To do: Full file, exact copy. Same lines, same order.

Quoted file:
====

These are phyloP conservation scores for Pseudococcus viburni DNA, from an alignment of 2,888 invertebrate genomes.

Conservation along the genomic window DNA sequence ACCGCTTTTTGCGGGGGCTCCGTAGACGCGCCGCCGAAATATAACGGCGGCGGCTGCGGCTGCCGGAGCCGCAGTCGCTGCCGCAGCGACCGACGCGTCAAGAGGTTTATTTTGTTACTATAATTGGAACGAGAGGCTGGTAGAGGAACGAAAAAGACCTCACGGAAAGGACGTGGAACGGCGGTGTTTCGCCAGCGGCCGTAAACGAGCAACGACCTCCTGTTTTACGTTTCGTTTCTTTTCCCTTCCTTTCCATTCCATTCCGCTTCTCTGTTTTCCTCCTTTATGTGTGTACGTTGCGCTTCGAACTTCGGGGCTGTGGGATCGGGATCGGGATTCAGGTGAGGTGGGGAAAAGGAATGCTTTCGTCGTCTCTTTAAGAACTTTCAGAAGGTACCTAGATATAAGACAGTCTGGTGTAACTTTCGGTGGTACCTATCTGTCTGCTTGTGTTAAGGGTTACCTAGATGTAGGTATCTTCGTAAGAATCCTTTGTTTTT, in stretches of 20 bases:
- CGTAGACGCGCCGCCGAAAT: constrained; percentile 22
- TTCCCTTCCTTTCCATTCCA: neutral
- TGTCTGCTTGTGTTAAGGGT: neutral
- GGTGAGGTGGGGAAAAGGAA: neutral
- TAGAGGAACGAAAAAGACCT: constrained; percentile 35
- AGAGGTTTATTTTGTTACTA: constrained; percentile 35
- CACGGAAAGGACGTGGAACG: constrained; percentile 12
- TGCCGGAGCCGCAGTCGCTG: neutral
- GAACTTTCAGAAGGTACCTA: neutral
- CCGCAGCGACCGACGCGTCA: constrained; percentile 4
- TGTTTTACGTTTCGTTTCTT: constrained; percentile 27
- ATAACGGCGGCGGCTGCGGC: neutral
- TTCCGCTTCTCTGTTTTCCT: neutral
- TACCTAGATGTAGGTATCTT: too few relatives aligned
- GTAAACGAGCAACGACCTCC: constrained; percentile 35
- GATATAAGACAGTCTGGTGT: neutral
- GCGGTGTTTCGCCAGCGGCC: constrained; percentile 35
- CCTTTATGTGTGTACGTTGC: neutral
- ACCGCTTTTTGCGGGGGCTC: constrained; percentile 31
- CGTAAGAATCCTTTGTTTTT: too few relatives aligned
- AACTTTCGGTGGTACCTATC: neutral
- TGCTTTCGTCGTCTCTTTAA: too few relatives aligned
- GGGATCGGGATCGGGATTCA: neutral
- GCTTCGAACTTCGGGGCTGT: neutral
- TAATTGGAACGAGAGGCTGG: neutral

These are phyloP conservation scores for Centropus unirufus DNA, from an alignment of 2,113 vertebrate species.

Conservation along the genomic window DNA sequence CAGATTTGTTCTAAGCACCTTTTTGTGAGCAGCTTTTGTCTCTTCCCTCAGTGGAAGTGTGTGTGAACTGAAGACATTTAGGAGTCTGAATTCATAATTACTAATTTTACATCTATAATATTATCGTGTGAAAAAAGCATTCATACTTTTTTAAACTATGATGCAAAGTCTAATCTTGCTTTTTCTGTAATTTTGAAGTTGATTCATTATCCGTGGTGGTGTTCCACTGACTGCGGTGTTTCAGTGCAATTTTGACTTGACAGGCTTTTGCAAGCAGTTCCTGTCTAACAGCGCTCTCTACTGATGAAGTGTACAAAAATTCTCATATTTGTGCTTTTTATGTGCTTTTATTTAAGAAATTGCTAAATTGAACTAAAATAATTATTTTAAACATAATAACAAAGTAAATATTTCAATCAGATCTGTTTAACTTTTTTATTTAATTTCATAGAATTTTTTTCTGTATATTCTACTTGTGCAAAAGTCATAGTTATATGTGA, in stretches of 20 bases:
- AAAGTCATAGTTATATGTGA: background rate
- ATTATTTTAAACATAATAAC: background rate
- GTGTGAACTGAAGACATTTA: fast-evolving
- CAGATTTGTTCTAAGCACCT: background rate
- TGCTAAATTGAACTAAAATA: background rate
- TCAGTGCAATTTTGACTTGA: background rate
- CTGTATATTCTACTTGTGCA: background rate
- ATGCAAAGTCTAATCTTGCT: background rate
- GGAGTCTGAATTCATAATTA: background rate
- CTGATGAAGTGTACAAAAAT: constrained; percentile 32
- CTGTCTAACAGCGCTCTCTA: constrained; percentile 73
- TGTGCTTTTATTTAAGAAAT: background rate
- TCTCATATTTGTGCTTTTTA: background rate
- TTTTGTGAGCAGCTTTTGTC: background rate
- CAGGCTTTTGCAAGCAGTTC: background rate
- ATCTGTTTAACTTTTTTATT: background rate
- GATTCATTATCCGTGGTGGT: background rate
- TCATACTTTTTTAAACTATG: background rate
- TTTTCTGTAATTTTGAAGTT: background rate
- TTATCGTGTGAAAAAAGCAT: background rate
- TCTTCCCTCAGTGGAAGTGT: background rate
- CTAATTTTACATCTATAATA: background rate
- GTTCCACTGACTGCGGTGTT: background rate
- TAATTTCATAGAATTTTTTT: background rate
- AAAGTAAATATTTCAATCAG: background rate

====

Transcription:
These are phyloP conservation scores for Pseudococcus viburni DNA, from an alignment of 2,888 invertebrate genomes.

Conservation along the genomic window DNA sequence ACCGCTTTTTGCGGGGGCTCCGTAGACGCGCCGCCGAAATATAACGGCGGCGGCTGCGGCTGCCGGAGCCGCAGTCGCTGCCGCAGCGACCGACGCGTCAAGAGGTTTATTTTGTTACTATAATTGGAACGAGAGGCTGGTAGAGGAACGAAAAAGACCTCACGGAAAGGACGTGGAACGGCGGTGTTTCGCCAGCGGCCGTAAACGAGCAACGACCTCCTGTTTTACGTTTCGTTTCTTTTCCCTTCCTTTCCATTCCATTCCGCTTCTCTGTTTTCCTCCTTTATGTGTGTACGTTGCGCTTCGAACTTCGGGGCTGTGGGATCGGGATCGGGATTCAGGTGAGGTGGGGAAAAGGAATGCTTTCGTCGTCTCTTTAAGAACTTTCAGAAGGTACCTAGATATAAGACAGTCTGGTGTAACTTTCGGTGGTACCTATCTGTCTGCTTGTGTTAAGGGTTACCTAGATGTAGGTATCTTCGTAAGAATCCTTTGTTTTT, in stretches of 20 bases:
- CGTAGACGCGCCGCCGAAAT: constrained; percentile 22
- TTCCCTTCCTTTCCATTCCA: neutral
- TGTCTGCTTGTGTTAAGGGT: neutral
- GGTGAGGTGGGGAAAAGGAA: neutral
- TAGAGGAACGAAAAAGACCT: constrained; percentile 35
- AGAGGTTTATTTTGTTACTA: constrained; percentile 35
- CACGGAAAGGACGTGGAACG: constrained; percentile 12
- TGCCGGAGCCGCAGTCGCTG: neutral
- GAACTTTCAGAAGGTACCTA: neutral
- CCGCAGCGACCGACGCGTCA: constrained; percentile 4
- TGTTTTACGTTTCGTTTCTT: constrained; percentile 27
- ATAACGGCGGCGGCTGCGGC: neutral
- TTCCGCTTCTCTGTTTTCCT: neutral
- TACCTAGATGTAGGTATCTT: too few relatives aligned
- GTAAACGAGCAACGACCTCC: constrained; percentile 35
- GATATAAGACAGTCTGGTGT: neutral
- GCGGTGTTTCGCCAGCGGCC: constrained; percentile 35
- CCTTTATGTGTGTACGTTGC: neutral
- ACCGCTTTTTGCGGGGGCTC: constrained; percentile 31
- CGTAAGAATCCTTTGTTTTT: too few relatives aligned
- AACTTTCGGTGGTACCTATC: neutral
- TGCTTTCGTCGTCTCTTTAA: too few relatives aligned
- GGGATCGGGATCGGGATTCA: neutral
- GCTTCGAACTTCGGGGCTGT: neutral
- TAATTGGAACGAGAGGCTGG: neutral

These are phyloP conservation scores for Centropus unirufus DNA, from an alignment of 2,113 vertebrate species.

Conservation along the genomic window DNA sequence CAGATTTGTTCTAAGCACCTTTTTGTGAGCAGCTTTTGTCTCTTCCCTCAGTGGAAGTGTGTGTGAACTGAAGACATTTAGGAGTCTGAATTCATAATTACTAATTTTACATCTATAATATTATCGTGTGAAAAAAGCATTCATACTTTTTTAAACTATGATGCAAAGTCTAATCTTGCTTTTTCTGTAATTTTGAAGTTGATTCATTATCCGTGGTGGTGTTCCACTGACTGCGGTGTTTCAGTGCAATTTTGACTTGACAGGCTTTTGCAAGCAGTTCCTGTCTAACAGCGCTCTCTACTGATGAAGTGTACAAAAATTCTCATATTTGTGCTTTTTATGTGCTTTTATTTAAGAAATTGCTAAATTGAACTAAAATAATTATTTTAAACATAATAACAAAGTAAATATTTCAATCAGATCTGTTTAACTTTTTTATTTAATTTCATAGAATTTTTTTCTGTATATTCTACTTGTGCAAAAGTCATAGTTATATGTGA, in stretches of 20 bases:
- AAAGTCATAGTTATATGTGA: background rate
- ATTATTTTAAACATAATAAC: background rate
- GTGTGAACTGAAGACATTTA: fast-evolving
- CAGATTTGTTCTAAGCACCT: background rate
- TGCTAAATTGAACTAAAATA: background rate
- TCAGTGCAATTTTGACTTGA: background rate
- CTGTATATTCTACTTGTGCA: background rate
- ATGCAAAGTCTAATCTTGCT: background rate
- GGAGTCTGAATTCATAATTA: background rate
- CTGATGAAGTGTACAAAAAT: constrained; percentile 32
- CTGTCTAACAGCGCTCTCTA: constrained; percentile 73
- TGTGCTTTTATTTAAGAAAT: background rate
- TCTCATATTTGTGCTTTTTA: background rate
- TTTTGTGAGCAGCTTTTGTC: background rate
- CAGGCTTTTGCAAGCAGTTC: background rate
- ATCTGTTTAACTTTTTTATT: background rate
- GATTCATTATCCGTGGTGGT: background rate
- TCATACTTTTTTAAACTATG: background rate
- TTTTCTGTAATTTTGAAGTT: background rate
- TTATCGTGTGAAAAAAGCAT: background rate
- TCTTCCCTCAGTGGAAGTGT: background rate
- CTAATTTTACATCTATAATA: background rate
- GTTCCACTGACTGCGGTGTT: background rate
- TAATTTCATAGAATTTTTTT: background rate
- AAAGTAAATATTTCAATCAG: background rate